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local copy from following public blogs



Step 1: Enable ARP filtering on all interfaces:

# sysctl -w net.ipv4.conf.all.arp_filter=1
# echo "net.ipv4.conf.all.arp_filter = 1" >> /etc/sysctl.conf

From the file networking/ip-sysctl.txt in the Linux kernel docs:

arp_filter - BOOLEAN

   1 - Allows you to have multiple network interfaces on the same
   subnet, and have the ARPs for each interface be answered
   based on whether or not the kernel would route a packet from
   the ARP'd IP out that interface (therefore you must use source
   based routing for this to work). In other words it allows control
   of which cards (usually 1) will respond to an arp request.
   0 - (default) The kernel can respond to arp requests with addresses
   from other interfaces. This may seem wrong but it usually makes
   sense, because it increases the chance of successful communication.
   IP addresses are owned by the complete host on Linux, not by
   particular interfaces. Only for more complex setups like load-
   balancing, does this behaviour cause problems.
   arp_filter for the interface will be enabled if at least one of
   conf/{all,interface}/arp_filter is set to TRUE,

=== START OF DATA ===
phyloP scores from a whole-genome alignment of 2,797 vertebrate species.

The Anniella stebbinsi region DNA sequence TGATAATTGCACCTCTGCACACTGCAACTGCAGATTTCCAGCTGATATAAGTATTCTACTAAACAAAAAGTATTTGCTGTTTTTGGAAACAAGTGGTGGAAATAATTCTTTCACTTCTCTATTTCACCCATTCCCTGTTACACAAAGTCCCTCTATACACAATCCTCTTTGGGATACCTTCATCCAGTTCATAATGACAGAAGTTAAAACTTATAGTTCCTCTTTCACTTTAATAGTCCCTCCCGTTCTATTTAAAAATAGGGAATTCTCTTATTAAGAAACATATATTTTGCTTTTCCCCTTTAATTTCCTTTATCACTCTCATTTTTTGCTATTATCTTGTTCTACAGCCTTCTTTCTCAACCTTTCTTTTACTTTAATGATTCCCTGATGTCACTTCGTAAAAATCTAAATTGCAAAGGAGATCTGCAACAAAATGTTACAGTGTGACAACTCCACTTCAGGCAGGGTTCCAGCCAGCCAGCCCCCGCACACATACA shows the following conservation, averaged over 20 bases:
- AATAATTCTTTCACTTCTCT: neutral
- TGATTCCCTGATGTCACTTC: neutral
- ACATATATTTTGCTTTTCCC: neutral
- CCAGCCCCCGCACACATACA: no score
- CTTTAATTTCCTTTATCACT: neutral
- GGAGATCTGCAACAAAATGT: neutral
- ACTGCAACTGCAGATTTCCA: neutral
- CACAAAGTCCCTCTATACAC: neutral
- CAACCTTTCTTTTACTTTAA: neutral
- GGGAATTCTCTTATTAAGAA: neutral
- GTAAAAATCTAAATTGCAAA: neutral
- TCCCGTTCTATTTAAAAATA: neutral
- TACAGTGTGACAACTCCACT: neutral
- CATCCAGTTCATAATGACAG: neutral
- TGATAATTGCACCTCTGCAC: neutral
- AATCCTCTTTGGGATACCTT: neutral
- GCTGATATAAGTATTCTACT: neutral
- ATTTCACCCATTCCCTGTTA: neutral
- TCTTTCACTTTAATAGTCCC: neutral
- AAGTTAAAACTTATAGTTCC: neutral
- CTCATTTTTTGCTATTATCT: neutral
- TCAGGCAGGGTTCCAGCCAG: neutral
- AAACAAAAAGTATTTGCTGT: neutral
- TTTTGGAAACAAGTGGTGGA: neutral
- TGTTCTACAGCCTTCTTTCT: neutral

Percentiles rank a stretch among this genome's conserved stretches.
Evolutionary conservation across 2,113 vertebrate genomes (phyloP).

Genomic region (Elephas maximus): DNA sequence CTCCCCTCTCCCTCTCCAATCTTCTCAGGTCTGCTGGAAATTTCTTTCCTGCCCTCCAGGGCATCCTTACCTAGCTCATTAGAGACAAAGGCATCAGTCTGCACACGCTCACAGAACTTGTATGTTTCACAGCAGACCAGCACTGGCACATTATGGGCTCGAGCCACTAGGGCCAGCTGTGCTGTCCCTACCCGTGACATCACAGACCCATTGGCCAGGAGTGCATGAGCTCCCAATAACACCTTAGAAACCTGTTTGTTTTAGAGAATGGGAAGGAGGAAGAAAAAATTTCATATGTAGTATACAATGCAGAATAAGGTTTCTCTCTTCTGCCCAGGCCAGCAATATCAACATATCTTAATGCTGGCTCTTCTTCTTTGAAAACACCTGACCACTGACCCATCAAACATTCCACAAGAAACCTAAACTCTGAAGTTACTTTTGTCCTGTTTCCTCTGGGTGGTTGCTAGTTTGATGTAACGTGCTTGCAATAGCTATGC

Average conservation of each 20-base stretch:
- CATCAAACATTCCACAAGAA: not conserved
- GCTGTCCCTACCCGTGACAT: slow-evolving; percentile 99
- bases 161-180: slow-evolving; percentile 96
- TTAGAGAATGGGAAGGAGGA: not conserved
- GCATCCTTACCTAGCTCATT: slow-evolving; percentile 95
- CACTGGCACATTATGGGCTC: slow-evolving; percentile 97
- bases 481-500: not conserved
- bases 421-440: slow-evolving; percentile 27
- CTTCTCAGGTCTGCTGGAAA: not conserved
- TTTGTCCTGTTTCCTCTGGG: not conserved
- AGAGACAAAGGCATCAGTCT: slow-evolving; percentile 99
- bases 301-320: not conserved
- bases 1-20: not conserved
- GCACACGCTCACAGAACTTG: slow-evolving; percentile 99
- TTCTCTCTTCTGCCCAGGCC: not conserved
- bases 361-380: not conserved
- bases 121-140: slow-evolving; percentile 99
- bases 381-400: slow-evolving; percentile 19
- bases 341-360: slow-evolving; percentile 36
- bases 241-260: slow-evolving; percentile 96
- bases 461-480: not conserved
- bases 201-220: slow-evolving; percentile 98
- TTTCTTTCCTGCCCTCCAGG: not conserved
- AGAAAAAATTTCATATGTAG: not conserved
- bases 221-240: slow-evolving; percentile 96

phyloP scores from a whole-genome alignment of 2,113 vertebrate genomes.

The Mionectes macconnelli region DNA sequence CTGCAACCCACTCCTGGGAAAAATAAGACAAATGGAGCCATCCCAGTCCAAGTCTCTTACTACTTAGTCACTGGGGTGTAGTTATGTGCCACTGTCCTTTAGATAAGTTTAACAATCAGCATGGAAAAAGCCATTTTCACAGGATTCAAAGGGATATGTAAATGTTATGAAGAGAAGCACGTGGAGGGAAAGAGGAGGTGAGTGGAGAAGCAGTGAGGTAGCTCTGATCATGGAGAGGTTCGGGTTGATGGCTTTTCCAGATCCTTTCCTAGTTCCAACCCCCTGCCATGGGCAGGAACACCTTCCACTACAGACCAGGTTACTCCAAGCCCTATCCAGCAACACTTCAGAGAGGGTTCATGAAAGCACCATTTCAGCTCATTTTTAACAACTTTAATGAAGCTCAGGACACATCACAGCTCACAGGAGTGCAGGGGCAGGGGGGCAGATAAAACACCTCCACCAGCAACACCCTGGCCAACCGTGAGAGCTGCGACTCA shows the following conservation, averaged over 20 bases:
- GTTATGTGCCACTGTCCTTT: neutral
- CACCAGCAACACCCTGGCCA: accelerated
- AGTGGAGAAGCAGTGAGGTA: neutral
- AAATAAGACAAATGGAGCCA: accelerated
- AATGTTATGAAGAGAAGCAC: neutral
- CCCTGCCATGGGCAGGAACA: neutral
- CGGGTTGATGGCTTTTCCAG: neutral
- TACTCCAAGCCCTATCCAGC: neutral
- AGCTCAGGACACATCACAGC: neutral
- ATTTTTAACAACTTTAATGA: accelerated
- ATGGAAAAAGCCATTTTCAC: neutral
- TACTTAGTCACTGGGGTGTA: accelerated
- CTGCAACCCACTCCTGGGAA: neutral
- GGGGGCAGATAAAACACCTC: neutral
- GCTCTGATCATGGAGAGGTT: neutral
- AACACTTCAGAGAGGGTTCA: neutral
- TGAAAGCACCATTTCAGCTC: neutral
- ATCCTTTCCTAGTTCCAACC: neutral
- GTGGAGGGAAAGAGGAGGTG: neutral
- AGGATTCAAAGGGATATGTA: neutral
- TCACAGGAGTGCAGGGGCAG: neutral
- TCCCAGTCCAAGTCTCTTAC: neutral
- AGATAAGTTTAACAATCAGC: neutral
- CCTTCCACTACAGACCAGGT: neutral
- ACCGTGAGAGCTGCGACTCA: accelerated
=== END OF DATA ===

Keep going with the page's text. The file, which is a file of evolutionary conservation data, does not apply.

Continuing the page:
it will be disabled otherwise

Step 2: Implement source-based routing

I basically just followed directions from, although that page was written with a different goal in mind (dealing with two ISPs).

Assume that the subnet is, the gateway is, the IP address for eth0 is, and the IP address for eth1 is

Define two new routing tables named eth0 and eth1 in /etc/iproute2/rt_tables:

... top of file omitted ...

1    eth0
2    eth1

Define the routes for these two tables:

# ip route add default via table eth0
# ip route add default via table eth1
# ip route add dev eth0 src table eth0
# ip route add dev eth1 src table eth1

Define the rules for when to use the new routing tables:

# ip rule add from table eth0
# ip rule add from table eth1

The main routing table was already taken care of by DHCP (and it's not even clear that its strictly necessary in this case), but it basically equates to this:

# ip route add default via dev eth0
# ip route add dev eth0 src
# ip route add dev eth1 src

And voila! Everything seems to work just fine. Sending pings to both IP addresses works fine. Sending pings from this system to other systems and forcing the ping to use a specific interface works fine (ping -I eth0, ping -I eth1 And most importantly, all TCP and UDP traffic to/from either IP address works as expected.